The Tide is Turning…
In recent years, the hotel sector has undergone a tumultuous journey, facing complete closures during the pandemic followed by a robust recovery driven by revenge travel . Despite the sector’s strong operational rebound, the European hotel investment market has been impacted by unprecedented increases in financing costs and economic and geopolitical challenges. The hotel transaction activity in Europe surpassed €10bn during the first 9 months of 2023, (-10% YOY) 26% below the 5-year average (2018-2022). Nevertheless, the decrease in transaction activity has been less pronounced compared to the broader real estate sector which saw an overall decline of 54% in transaction volumes. This resilience can be attributed to various factors, with a key driver being the ongoing trend of investors shifting towards alternative asset classes, benefiting from structural changes in the economy and society. Looking ahead, while the robust fundamentals performance is expected to ease in 2024 amid economic and geopolitical challenges, it is anticipated to endure. Additionally, investment activity is projected to gradually increase, particularly in the second half of the year.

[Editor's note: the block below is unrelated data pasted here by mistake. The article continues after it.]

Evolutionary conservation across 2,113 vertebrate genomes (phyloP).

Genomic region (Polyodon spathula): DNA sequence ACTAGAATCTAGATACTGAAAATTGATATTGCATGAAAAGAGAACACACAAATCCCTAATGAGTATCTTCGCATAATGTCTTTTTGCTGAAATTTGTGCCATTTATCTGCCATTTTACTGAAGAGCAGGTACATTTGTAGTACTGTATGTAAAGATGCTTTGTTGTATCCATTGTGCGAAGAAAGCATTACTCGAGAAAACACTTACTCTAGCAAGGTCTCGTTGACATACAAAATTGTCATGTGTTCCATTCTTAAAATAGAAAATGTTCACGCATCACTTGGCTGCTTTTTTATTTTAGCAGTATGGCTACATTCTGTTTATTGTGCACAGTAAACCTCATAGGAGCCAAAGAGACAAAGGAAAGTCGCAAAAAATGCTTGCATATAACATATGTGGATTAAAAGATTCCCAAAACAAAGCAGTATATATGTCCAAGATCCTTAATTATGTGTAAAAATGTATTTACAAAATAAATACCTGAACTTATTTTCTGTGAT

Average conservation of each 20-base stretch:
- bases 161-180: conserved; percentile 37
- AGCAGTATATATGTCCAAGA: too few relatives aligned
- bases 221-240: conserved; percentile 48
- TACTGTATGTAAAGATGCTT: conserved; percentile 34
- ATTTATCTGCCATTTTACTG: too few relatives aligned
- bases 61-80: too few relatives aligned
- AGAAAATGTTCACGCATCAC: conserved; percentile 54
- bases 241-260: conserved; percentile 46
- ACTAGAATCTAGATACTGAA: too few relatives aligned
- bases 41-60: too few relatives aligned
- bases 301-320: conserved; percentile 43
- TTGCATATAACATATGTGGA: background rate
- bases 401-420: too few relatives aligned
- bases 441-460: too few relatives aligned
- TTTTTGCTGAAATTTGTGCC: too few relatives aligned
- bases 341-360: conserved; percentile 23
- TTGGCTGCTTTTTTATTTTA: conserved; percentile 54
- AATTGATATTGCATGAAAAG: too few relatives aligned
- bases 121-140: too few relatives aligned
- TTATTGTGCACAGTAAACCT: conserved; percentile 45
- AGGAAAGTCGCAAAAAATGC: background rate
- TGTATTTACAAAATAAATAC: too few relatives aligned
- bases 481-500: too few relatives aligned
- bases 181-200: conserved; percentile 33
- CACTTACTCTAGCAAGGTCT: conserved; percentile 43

Country breakdown reveals Spain, France, and Portugal, have witnessed a surge in hotel transaction activity. Investors are especially interested in acquiring resorts and hotels in prominent gateway cities with robust tourism demand, such as Paris, Barcelona, Madrid, and Rome. The primary attraction lies in the flexibility of hotels to enhance income in a higher inflation environment, coupled with the long-term prospects of capitalizing on structural shifts. These shifts include a growing population with increased leisure time, technological advancements improving operational efficiencies and transportation, a shift from expenditure on goods to experiences, and the evolving mobile lifestyle, leading to more time spent in transient forms of accommodation.
The Quest for Higher Yields